So how do you get there from here with limited funds and lots of additional projects? (Domain Server replacements, VM-Ware implementation, servers consolidation, storage implementation, etc)

 

Fortunately, I'm pushing three heavy projects in front of this one...2008 Domain Server replacements, VM-Ware Implementation both required new servers and IP Topology re-design.

 

Then we started seeing failure in a cheap 10Gb Switch which is On-Air critical, which was my push to replace it with a good switch(RR-B). Then of course the new Dell Servers were all 10Gb based, and I needed a switch that could do 10Gb. Those were in (RR-C). We purchased two 8320s one for each rack with an eye looking forward to the end goal.

 

Which brings me to where I am right now.

 

Ideas and thoughts?

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New Contributor

Re: Strategies and Questions

A quick follow up on this.... Since I always hate questions that don't get resolved in forums like this.

 

Two Sonicwalls 5650s in HA configuration... 

Both Sonicwalls  on Port 27 (10Gb) connected to an Aruba 8320 port 1/1/47 and 1/1/48

 

The initial thought was to LAG the two together; however, in a LAG configuration it requires LACP to be working. That isn't the case with the Sonicwalls in HA configuration. Sonicwalls in HA configuration literally have a port working on one switch and then when that switch fails the other one becomes active!

 

Here is what did work... 

(IPs of course have been changed)

 

Sonicwall IP port 27 configured with a static IP: 192.168.0.1/24 with HA setup.

 

On the Aruba 8320s... 

 

We create a VLAN specifically for the Sonicwall...

 

vlan 199

     name SONICWALL VLAN

 

Give the Sonicwall VLAN an IP Address on the same subnet as the VLAN.

 

interface vlan199

     ip address 192.168.0.2/24

 

Then we defined each of the interfaces to only access vlan 199

 

interface 1/1/47

     no shutdown

     no routing

     vlan trunk native 199

     vlan trunk allowed 199

 

interface 1/1/48

     no shutdown

     no routing

     vlan trunk native 199

     vlan trunk allowed 199

 

Finally... we set our default  route to point to the Sonicwall.

 

ip route 0.0.0.0/0  192.168.0.1

 

Voila... It's working in a Fail-Over mode...

 

View solution in original post

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MVP Guru

Re: Strategies and Questions

Hi! the sentence:


@pietvw wrote: Give the Sonicwall VLAN an IP Address on the same subnet as the VLAN.

should be read as "Give the Aruba 8320 switch a VLAN - exactly the VLAN id 199 - with a SVI within the same net used on the Sonicwall"...isn't it?

 

Basically you defined a Route of Last Resort (0/0 via Next Hop Gateway) to the Sonicwall SVI IP Address using a dedicated "transit" VLAN (with regards to addressing, probably a /29 would be enough for the purpose).

 

A thing is not entirely clear to me is: on the Sonicwall HA side, is the SVI it was assigned to..."real" or "virtual"?

 

I mean: a SVI IP Address 1 on Sonicwall node 1, a SVI IP Address on Sonicwall node 2 and a common SVI IP Address "vitually" assigned to the entire HA cluster, this one exposed to peers.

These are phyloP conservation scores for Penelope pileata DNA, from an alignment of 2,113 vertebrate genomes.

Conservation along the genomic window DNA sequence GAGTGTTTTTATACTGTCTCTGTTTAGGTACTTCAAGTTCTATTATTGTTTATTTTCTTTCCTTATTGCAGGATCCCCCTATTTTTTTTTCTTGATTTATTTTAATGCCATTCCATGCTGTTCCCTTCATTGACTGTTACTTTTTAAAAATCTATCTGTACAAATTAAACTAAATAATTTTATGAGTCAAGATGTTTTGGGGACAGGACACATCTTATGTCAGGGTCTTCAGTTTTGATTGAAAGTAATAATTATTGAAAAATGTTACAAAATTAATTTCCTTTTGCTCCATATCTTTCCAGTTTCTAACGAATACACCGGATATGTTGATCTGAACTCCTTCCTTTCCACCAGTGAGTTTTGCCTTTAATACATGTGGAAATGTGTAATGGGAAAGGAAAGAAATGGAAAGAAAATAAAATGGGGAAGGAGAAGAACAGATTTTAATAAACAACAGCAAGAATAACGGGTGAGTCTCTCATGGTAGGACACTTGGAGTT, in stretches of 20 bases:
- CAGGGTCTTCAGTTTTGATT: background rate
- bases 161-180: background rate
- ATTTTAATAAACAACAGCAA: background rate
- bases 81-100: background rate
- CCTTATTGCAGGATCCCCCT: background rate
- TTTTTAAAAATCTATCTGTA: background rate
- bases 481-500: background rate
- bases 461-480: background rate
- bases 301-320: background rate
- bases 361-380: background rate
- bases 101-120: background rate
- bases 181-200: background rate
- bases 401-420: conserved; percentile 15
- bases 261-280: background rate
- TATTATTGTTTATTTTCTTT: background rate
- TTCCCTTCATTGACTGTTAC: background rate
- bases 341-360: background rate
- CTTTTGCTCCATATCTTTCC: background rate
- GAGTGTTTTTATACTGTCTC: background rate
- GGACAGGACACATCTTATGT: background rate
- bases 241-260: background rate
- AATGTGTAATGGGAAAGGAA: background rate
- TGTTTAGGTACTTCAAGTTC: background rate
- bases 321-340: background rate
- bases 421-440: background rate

We have Forcepoint HA (Active/Active) and each L3 interface on the Firewall Cluster requires three IP Addresses (2 NDI and a CVI, NDI on each FW node and CVI is the "vitual" one exposed to downstream peers)...and, to be honest, L3 can be configured on top of a LACP LAG on each FW node so...downstreaming to a single Aruba switch...a LACP LAG approach from each FW node would work (exactly as downstreaming to a VSX provided that VSX LAGs are used) <- here I'm not sure if/how the Active Forwarding part would kick in.

 

An interesting presentation with some scenarios is available here, I think at page 67 (would be great to see it enhanced with more Firewall HA scenarios against VSX).

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MVP Guru

Re: Strategies and Questions

Could you please look at Appendix B and F of VSX Best Practices:

https://support.hpe.com/hpsc/doc/public/display?docId=a00094242en_us

and let me know between these 2 Appendixes if there are cases not covered that you would like to see being added.

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MVP Guru

Re: Strategies and Questions

Hi Giles, don't know if you were referring to my reply...and I don't want to go OT or hijack this thread...in any case, thanks you for your precious time and deep knowledge...our potential VSX scenario (with just a single default VRF or  with multiple VRFs) is going to involve two Firewalls clustered in a Active/Active mode (in A/A mode OSPF is not supported on our Firewalls Cluster), the cluster's nodes are driven by a single routing policy (settings) where just three IP Addresses are necessary/used per logical interface (2 NDI, 1 CVI: this requirement is valid on internal facing ports...to LAN/DMZ...and also on external facing ports...to WAN)...so now I'm trying to figure out what scenario fits examples found on documents available (included the one you linked).

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MVP Guru

Re: Strategies and Questions

That would be Appendix E.